It’s dreading that your child will be weighed in the hospital scales, and found wanting.
Worrying—or not—being separated by tenths of a degree.
It’s praying for pink skin, yellow pee, and green poop.

To be a dad is to have discussed all the topics, bought all the books, asked all the relatives, hit all the web sites, stockpiled all the stuff, downloaded all the apps, heard all the advice, joined all the groups—and still not know if you’re doing it right.

It’s being forced at bottlepoint to dig deep within—and not knowing what you’ll find.
Wandering an unfamiliar land wearing a backpack of neglected-family guilt.
It’s heritage and hope made squalling, squirming flesh.

To be a dad is to stand at the corner of universal and personal, to find your needle in the haystack of seven billion straws, to have numbers tattooed on your soul. It is to have six pounds, fourteen ounces be not an amount on a scale, but be love encapsulated, medicine’s gift, dark tiny eyes looking up.

It’s watching the unfolding of the mother in your wife—and holding onto the lover in her too. It’s remembering that sexy lasts longer than stretch marks.
Snapping from sleep at a single squeak, a single snuffle, a single ragged breath.
It’s wrenching your reluctant body clock into Baby Nonstandard Time.

To be a dad is to take love-at-first-cry economics. To grasp that cars, houses, jobs and kidneys are coins in the cushions compared to the miniature human in the bassinet. To think you’d do anything, and mean it.

It’s being half of something wonderful, sidestepping karma, seeing the divine wearing a diaper.
The shaking-hands panic of being trusted with something so valuable.
It’s sobbing a blessing over your son and hoping it will stick.

To be a dad is to strum a primal string, to stub one’s toe upon Rage boxed up in the basement, to think Woe to Him Who So Much as Pulls a Hair from My Child’s Fragile, Still-forming Head. To be a dad is to glimpse the killer within.

To be a dad and an employee is to wonder if they notice your ragged edges.
To be a dad and an artist is to face the inferiority of your every other creation.
To be a dad and a husband is to juggle two balls, and hope they’re rubber, not glass.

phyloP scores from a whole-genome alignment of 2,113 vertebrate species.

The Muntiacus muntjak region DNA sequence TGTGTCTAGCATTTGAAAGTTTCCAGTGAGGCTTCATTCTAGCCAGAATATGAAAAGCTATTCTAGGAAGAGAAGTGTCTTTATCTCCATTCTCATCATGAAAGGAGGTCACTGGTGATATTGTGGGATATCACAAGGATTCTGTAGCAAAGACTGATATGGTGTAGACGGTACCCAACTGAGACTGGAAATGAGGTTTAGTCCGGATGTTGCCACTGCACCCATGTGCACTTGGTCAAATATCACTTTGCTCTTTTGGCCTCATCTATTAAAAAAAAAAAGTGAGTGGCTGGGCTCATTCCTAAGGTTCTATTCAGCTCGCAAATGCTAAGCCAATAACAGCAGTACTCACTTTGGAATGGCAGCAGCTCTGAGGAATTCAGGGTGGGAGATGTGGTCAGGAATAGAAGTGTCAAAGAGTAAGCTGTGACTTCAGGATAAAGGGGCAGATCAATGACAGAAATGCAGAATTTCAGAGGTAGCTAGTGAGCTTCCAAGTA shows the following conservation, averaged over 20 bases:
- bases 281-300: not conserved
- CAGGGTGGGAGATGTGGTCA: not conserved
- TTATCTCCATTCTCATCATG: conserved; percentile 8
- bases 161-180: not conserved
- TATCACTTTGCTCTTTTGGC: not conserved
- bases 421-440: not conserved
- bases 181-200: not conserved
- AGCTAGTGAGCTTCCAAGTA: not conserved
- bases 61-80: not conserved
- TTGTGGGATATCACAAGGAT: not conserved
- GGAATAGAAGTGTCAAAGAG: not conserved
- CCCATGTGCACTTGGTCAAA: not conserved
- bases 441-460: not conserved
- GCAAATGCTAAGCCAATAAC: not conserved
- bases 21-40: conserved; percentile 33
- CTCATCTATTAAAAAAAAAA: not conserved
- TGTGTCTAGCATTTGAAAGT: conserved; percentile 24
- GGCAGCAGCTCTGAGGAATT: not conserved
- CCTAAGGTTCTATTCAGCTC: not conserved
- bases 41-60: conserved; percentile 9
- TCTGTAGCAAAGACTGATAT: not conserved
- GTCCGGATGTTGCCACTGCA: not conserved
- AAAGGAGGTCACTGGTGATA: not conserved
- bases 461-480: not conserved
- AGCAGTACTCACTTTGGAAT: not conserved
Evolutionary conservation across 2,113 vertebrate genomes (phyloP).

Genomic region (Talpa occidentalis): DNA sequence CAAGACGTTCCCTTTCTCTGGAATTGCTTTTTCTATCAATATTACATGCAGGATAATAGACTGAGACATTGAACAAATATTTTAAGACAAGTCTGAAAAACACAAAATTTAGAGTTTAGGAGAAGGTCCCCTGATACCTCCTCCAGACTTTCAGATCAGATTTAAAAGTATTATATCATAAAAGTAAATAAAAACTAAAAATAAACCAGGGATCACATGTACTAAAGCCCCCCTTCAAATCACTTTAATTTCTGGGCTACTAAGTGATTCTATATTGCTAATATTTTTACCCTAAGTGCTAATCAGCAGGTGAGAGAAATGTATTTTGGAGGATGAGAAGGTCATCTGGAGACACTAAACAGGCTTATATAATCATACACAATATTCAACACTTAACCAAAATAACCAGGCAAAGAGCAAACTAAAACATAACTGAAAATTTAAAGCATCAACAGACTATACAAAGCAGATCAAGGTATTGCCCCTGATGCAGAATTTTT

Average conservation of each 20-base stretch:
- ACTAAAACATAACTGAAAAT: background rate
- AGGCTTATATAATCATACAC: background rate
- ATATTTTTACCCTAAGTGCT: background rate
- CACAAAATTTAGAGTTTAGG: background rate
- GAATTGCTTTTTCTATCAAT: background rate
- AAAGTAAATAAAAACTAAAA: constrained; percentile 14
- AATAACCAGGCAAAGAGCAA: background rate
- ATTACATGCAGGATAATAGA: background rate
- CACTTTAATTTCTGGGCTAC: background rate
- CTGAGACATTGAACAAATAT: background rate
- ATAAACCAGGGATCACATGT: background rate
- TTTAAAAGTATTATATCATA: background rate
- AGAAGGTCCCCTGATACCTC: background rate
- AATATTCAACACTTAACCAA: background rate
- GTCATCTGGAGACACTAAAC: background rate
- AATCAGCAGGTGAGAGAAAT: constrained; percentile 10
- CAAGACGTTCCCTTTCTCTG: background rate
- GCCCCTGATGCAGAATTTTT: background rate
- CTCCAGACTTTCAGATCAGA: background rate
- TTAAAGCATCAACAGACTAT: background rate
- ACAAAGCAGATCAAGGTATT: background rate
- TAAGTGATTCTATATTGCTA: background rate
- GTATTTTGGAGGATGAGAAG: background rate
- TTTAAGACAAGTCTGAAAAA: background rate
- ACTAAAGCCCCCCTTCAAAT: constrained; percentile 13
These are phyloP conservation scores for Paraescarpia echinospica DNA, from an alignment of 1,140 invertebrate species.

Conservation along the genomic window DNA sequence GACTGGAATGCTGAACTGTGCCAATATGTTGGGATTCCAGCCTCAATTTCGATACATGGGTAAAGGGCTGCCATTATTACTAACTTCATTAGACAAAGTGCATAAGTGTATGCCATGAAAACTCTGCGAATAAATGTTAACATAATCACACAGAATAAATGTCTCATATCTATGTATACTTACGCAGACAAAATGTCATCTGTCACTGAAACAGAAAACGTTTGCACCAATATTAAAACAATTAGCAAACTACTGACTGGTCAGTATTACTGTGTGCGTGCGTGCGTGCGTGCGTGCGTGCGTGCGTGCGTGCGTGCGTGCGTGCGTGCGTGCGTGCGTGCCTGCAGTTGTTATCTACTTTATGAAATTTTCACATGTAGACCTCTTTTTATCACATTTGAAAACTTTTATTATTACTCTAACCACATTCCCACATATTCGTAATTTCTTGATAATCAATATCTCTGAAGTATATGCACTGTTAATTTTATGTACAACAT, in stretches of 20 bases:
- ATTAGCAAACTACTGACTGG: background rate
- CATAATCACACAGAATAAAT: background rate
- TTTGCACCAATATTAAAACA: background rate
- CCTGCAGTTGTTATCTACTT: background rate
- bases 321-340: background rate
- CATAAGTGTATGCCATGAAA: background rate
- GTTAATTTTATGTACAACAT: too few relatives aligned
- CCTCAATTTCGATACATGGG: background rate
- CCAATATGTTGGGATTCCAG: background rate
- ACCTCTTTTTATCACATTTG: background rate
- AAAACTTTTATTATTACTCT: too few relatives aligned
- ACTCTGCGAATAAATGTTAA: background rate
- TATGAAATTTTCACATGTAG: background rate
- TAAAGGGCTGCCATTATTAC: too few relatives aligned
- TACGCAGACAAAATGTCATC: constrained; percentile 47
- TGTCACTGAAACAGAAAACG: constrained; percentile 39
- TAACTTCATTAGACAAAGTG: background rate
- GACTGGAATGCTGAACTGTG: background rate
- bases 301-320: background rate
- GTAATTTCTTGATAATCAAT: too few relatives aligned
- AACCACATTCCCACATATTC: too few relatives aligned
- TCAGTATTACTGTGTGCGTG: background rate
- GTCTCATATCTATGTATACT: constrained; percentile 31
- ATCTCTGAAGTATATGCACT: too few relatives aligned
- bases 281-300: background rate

To be a dad is to be shoved into being the Here where the buck stops. Being Provider, Proclaimer, Protector. And ruing and regretting when you can’t, aren’t, or didn’t.

It’s knowing you’ll screw up perfection, and not knowing how bad.
Having your heart burst out your tear ducts.
It’s seeing that love is too meager a word.

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“Most of the time I don’t even pay them; all I need to do is show them my baby blues. Sometimes I just give them bus fare home.”

Bob was the stereotype, the guy we all love to hate: tubby, white-haired, sunburnt, and dressed like a beach-bound slob. The guy you hoped didn’t share your nationality. I’d seen him in fast food restaurants, night clubs, videoke bars, and even aboard airplanes headed to vacation destinations. Always beside him there was a beautiful Asian woman—sometimes two—young enough to be his granddaughter. He was the Sex Tourist.

Prior to leaving for the Philippines, I’d spent over a year reading books and articles on human trafficking, and almost all of them were filled with sad victim stories. I’m glad for every person who picks up Half the Sky, Not for Sale, or Disposable People, and I wish more people were reading them. But if we want to understand the complex, sophisticated human trafficking machine, we need to understand how it works–and what fuels it.

The Low-Flying Dove, the novel that came out of my year in Manila, is my attempt to do that. The narrative follows not just trafficking victims and those trying to help them, but a pimp, a bar owner, a former stripper, and two customers. I knew that writing this kind of book would mean interviewing customers, or Johns, and I dreaded talking to people I was sure I’d hate.

But at last I enlisted the help of an NGO worker who had formerly been a sex tourist himself; I told him my objective (to get a real picture of why these guys did what they did) and within a couple of hours, I had a half a dozen meetings set up with guys of all ages and backgrounds.

But let’s get back to Bob.

I’d secretly hoped that all of the guys I interviewed would be like him: easily villainized and blamed. But the truth was a lot closer to home. Yes, there were some despicable, unrelatable sex tourists, but more frequently the men I talked to were surprisingly . . . normal. Likeable, even.